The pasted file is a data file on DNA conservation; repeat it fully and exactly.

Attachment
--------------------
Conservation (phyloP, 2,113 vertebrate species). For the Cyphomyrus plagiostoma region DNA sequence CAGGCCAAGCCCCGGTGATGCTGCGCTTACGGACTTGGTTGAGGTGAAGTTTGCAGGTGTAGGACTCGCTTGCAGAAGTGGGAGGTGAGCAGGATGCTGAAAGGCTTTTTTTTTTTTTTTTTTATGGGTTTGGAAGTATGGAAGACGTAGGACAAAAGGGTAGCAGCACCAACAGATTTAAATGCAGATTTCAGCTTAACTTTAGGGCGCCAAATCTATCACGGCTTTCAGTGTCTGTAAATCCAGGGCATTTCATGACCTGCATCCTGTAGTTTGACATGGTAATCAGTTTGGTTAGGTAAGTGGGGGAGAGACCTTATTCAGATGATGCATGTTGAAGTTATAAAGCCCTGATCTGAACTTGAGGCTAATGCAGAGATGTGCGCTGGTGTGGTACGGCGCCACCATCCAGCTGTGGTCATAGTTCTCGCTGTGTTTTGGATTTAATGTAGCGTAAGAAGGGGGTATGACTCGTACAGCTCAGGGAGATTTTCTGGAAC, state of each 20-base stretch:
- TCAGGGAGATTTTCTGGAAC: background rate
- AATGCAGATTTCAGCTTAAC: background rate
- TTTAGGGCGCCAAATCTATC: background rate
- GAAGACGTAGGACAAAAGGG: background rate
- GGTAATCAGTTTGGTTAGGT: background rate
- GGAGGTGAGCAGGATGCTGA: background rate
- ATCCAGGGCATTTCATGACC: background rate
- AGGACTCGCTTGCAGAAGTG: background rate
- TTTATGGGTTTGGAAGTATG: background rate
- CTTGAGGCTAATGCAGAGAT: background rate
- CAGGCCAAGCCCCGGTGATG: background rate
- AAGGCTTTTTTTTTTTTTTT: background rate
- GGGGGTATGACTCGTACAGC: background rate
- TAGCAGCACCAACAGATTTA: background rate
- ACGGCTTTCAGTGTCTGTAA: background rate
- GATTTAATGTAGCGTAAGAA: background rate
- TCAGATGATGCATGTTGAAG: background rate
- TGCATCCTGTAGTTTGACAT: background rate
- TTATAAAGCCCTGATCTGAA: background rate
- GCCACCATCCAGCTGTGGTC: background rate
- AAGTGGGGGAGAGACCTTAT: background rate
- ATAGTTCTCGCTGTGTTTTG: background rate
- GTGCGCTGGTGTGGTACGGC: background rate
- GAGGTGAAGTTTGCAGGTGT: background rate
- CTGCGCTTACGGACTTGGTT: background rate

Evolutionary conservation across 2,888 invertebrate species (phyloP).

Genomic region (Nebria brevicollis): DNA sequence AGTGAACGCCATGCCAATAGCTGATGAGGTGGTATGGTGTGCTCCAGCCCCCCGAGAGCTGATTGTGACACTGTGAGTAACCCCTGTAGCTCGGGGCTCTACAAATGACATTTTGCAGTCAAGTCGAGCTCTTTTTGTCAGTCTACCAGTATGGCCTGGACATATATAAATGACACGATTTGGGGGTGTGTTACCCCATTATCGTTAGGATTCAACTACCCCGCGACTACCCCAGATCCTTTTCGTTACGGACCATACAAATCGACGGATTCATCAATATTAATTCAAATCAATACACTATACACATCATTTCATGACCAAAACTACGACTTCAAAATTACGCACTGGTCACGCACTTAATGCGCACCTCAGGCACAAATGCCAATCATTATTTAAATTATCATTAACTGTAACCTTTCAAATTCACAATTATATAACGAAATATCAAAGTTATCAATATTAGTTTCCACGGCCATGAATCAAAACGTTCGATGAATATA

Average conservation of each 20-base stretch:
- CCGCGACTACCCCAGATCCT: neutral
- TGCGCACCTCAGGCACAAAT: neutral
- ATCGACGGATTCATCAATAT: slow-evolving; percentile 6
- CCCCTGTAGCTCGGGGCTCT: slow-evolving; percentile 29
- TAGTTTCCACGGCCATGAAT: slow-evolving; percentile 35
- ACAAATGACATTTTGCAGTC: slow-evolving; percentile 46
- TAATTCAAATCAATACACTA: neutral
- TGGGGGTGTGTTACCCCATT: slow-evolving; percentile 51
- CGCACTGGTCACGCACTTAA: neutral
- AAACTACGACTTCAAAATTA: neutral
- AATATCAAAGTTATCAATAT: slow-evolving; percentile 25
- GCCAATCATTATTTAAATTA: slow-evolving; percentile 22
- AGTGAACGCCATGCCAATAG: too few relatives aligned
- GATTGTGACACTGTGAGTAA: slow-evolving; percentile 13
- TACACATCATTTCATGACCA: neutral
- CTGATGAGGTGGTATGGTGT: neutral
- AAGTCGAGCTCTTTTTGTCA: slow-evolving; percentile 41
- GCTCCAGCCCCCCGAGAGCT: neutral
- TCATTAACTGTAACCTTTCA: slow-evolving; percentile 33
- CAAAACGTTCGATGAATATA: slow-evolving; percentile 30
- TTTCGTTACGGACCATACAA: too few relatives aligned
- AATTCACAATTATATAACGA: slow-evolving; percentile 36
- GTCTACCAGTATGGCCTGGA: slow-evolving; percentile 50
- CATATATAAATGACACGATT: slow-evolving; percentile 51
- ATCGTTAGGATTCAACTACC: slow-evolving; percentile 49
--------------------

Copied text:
Conservation (phyloP, 2,113 vertebrate species). For the Cyphomyrus plagiostoma region DNA sequence CAGGCCAAGCCCCGGTGATGCTGCGCTTACGGACTTGGTTGAGGTGAAGTTTGCAGGTGTAGGACTCGCTTGCAGAAGTGGGAGGTGAGCAGGATGCTGAAAGGCTTTTTTTTTTTTTTTTTTATGGGTTTGGAAGTATGGAAGACGTAGGACAAAAGGGTAGCAGCACCAACAGATTTAAATGCAGATTTCAGCTTAACTTTAGGGCGCCAAATCTATCACGGCTTTCAGTGTCTGTAAATCCAGGGCATTTCATGACCTGCATCCTGTAGTTTGACATGGTAATCAGTTTGGTTAGGTAAGTGGGGGAGAGACCTTATTCAGATGATGCATGTTGAAGTTATAAAGCCCTGATCTGAACTTGAGGCTAATGCAGAGATGTGCGCTGGTGTGGTACGGCGCCACCATCCAGCTGTGGTCATAGTTCTCGCTGTGTTTTGGATTTAATGTAGCGTAAGAAGGGGGTATGACTCGTACAGCTCAGGGAGATTTTCTGGAAC, state of each 20-base stretch:
- TCAGGGAGATTTTCTGGAAC: background rate
- AATGCAGATTTCAGCTTAAC: background rate
- TTTAGGGCGCCAAATCTATC: background rate
- GAAGACGTAGGACAAAAGGG: background rate
- GGTAATCAGTTTGGTTAGGT: background rate
- GGAGGTGAGCAGGATGCTGA: background rate
- ATCCAGGGCATTTCATGACC: background rate
- AGGACTCGCTTGCAGAAGTG: background rate
- TTTATGGGTTTGGAAGTATG: background rate
- CTTGAGGCTAATGCAGAGAT: background rate
- CAGGCCAAGCCCCGGTGATG: background rate
- AAGGCTTTTTTTTTTTTTTT: background rate
- GGGGGTATGACTCGTACAGC: background rate
- TAGCAGCACCAACAGATTTA: background rate
- ACGGCTTTCAGTGTCTGTAA: background rate
- GATTTAATGTAGCGTAAGAA: background rate
- TCAGATGATGCATGTTGAAG: background rate
- TGCATCCTGTAGTTTGACAT: background rate
- TTATAAAGCCCTGATCTGAA: background rate
- GCCACCATCCAGCTGTGGTC: background rate
- AAGTGGGGGAGAGACCTTAT: background rate
- ATAGTTCTCGCTGTGTTTTG: background rate
- GTGCGCTGGTGTGGTACGGC: background rate
- GAGGTGAAGTTTGCAGGTGT: background rate
- CTGCGCTTACGGACTTGGTT: background rate

Evolutionary conservation across 2,888 invertebrate species (phyloP).

Genomic region (Nebria brevicollis): DNA sequence AGTGAACGCCATGCCAATAGCTGATGAGGTGGTATGGTGTGCTCCAGCCCCCCGAGAGCTGATTGTGACACTGTGAGTAACCCCTGTAGCTCGGGGCTCTACAAATGACATTTTGCAGTCAAGTCGAGCTCTTTTTGTCAGTCTACCAGTATGGCCTGGACATATATAAATGACACGATTTGGGGGTGTGTTACCCCATTATCGTTAGGATTCAACTACCCCGCGACTACCCCAGATCCTTTTCGTTACGGACCATACAAATCGACGGATTCATCAATATTAATTCAAATCAATACACTATACACATCATTTCATGACCAAAACTACGACTTCAAAATTACGCACTGGTCACGCACTTAATGCGCACCTCAGGCACAAATGCCAATCATTATTTAAATTATCATTAACTGTAACCTTTCAAATTCACAATTATATAACGAAATATCAAAGTTATCAATATTAGTTTCCACGGCCATGAATCAAAACGTTCGATGAATATA

Average conservation of each 20-base stretch:
- CCGCGACTACCCCAGATCCT: neutral
- TGCGCACCTCAGGCACAAAT: neutral
- ATCGACGGATTCATCAATAT: slow-evolving; percentile 6
- CCCCTGTAGCTCGGGGCTCT: slow-evolving; percentile 29
- TAGTTTCCACGGCCATGAAT: slow-evolving; percentile 35
- ACAAATGACATTTTGCAGTC: slow-evolving; percentile 46
- TAATTCAAATCAATACACTA: neutral
- TGGGGGTGTGTTACCCCATT: slow-evolving; percentile 51
- CGCACTGGTCACGCACTTAA: neutral
- AAACTACGACTTCAAAATTA: neutral
- AATATCAAAGTTATCAATAT: slow-evolving; percentile 25
- GCCAATCATTATTTAAATTA: slow-evolving; percentile 22
- AGTGAACGCCATGCCAATAG: too few relatives aligned
- GATTGTGACACTGTGAGTAA: slow-evolving; percentile 13
- TACACATCATTTCATGACCA: neutral
- CTGATGAGGTGGTATGGTGT: neutral
- AAGTCGAGCTCTTTTTGTCA: slow-evolving; percentile 41
- GCTCCAGCCCCCCGAGAGCT: neutral
- TCATTAACTGTAACCTTTCA: slow-evolving; percentile 33
- CAAAACGTTCGATGAATATA: slow-evolving; percentile 30
- TTTCGTTACGGACCATACAA: too few relatives aligned
- AATTCACAATTATATAACGA: slow-evolving; percentile 36
- GTCTACCAGTATGGCCTGGA: slow-evolving; percentile 50
- CATATATAAATGACACGATT: slow-evolving; percentile 51
- ATCGTTAGGATTCAACTACC: slow-evolving; percentile 49